Lesson 6: God’s Presence in the Word (Part 2)

Holy CommunionAs usual, writing these lessons has taken me where I never expected to find myself. When I started the series, I fully intended to examine all the different ways that God is present in the Word. That would have been pretty easy as I am somewhat “known for” reminding people how important the spoken Word is.

However, every time I started my usual routine, I found myself interrupting with “Yes, but…” I was very comfortable with that, because I see the Christian story as an ongoing conversation. However, in this series it was pretty much a conversation with myself until the previous lesson. I was receiving responses that simply agreed with what I said (a very dangerous situation). Then last week I got three very helpful “Yes, but…s”.

First, Myron responded to the paragraph: “The Crucifixion is understood as the world’s attempt to silence God’s voice. The authorities think the execution is necessary to silence one person in order to save a nation. The resurrection proclaims that God’s Word endures forever among us. Christ still speaks.” His response: “This strongly hints that the crucifixion and resurrection are metaphors. I wonder if that’s what you intended.”

He certainly got right to the heart of the matter. Whenever you bring God into the human conversation you must use metaphors. You have to speak of the divine as something like the human. The execution itself is certainly an historical event that can be reported as fact; however, when you use the word “crucifixion” to explain divine meaning and purpose you are using metaphor. That becomes even more evident when you read biblical reports of the resurrection appearances that the writers make clear are not ordinary historical events. Again, you can speak about facts in the life of the historical Jesus but when you speak of the man as an incarnation of God, you are into metaphor. In other words, Myron is right that I am using metaphor, but I am doing that out of necessity and do not believe it weakens the proclamation.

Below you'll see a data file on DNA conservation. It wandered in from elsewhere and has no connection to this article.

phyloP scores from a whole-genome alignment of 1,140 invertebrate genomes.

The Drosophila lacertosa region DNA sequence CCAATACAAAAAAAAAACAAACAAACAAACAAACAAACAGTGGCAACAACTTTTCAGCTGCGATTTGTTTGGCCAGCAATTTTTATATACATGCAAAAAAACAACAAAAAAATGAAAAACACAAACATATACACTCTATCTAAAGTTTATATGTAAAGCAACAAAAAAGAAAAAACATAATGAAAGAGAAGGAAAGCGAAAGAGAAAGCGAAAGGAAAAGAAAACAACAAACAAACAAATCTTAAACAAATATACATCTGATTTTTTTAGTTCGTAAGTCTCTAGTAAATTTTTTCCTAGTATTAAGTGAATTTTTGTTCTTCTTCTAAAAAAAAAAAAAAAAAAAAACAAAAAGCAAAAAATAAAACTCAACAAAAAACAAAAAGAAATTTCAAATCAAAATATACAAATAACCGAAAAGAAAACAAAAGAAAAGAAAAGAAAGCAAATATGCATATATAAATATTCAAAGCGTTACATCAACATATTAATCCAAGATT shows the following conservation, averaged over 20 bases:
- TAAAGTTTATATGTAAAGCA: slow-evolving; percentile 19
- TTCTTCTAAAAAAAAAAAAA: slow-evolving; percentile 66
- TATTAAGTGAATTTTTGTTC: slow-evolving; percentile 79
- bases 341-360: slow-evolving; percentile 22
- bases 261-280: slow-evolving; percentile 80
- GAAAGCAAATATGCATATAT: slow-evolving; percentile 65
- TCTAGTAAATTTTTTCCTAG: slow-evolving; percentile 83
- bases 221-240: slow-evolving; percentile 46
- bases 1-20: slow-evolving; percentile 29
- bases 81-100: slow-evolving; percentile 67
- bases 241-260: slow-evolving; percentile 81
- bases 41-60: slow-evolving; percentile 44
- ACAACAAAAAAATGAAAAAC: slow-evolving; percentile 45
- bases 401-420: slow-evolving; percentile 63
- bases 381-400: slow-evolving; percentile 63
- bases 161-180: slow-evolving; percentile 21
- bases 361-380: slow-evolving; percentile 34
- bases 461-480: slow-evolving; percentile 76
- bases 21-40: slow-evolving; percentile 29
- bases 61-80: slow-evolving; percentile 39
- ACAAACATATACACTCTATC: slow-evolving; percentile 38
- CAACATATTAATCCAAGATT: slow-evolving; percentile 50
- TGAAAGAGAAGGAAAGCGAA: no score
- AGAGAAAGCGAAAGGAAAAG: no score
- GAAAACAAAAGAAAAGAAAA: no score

Lupe picked up the “yes,but…” at this point, writing, “So yes, the Word is God’s message to us, but obviously, this message must be sought in the whole, not in the parts, and cautiously in your, mine, or Myron’s personal interpretation.” And “.. we cannot just look at the Gospels and simply ignore all that came before, all those words that were the foundations, the very soul of the nation and faith Jesus espoused.” And “…just hearing someone say ‘God loves you!’ is NOT, to me, ‘the most dynamic experience of God.’ It is too facile.”

I would continue the conversation by maintaining that an authentic proclamation of God’s love always comprises all the conditions Lupe lists. Such a statement is not a trite attempt to offer comfort but comes loaded with all sorts of information and demands. Christians believe Jesus reveals that the essence of our tradition including the Old Testament presents a God of steadfast love and mercy and that this divine love is defined by Jesus life and teachings. With this as background, the proclamation also always includes an invitation or demand that we love one another as Jesus loved us. In other words, “God loves you” should never be thrown out as a facile statement.

Paul gets in on the act by observing the proclamation only becomes a truly dynamic experience of God when the hearer also sees the speaker enact and exemplify that love. Words are supported by actions.

Lupe goes on to offer other ways she experiences God’s presence: “For example, seeing the complexity of Creation and watching science enlarge our universe by the day, hour, and minute makes God more real, more powerful, and more encompassing to me. All of the marvels of the Universe have a Maker, and he is great, and his greatness includes the power and capacity of caring for all his creatures, including each of us. We cannot limit his scope or ability to be present in us. We cannot ignore the immensity of his Creation, nor the gift he gave us of being able to ponder these mysteries.”

Both Paul and Lupe are ahead of me. My plan has been to examine in the next lessons how God is present among us in action, events, and creation. I still intend to emphasize the importance of the Word. A person can certainly be moved when observing a moral or caring action. However, she has no reason to associate God with the action unless the actor uses words to make the connection. So, too, a person can be awed by the beauty of nature or a scientific explanation of the universe, but only is able to associate that with God if they apply the divine story to the experience.

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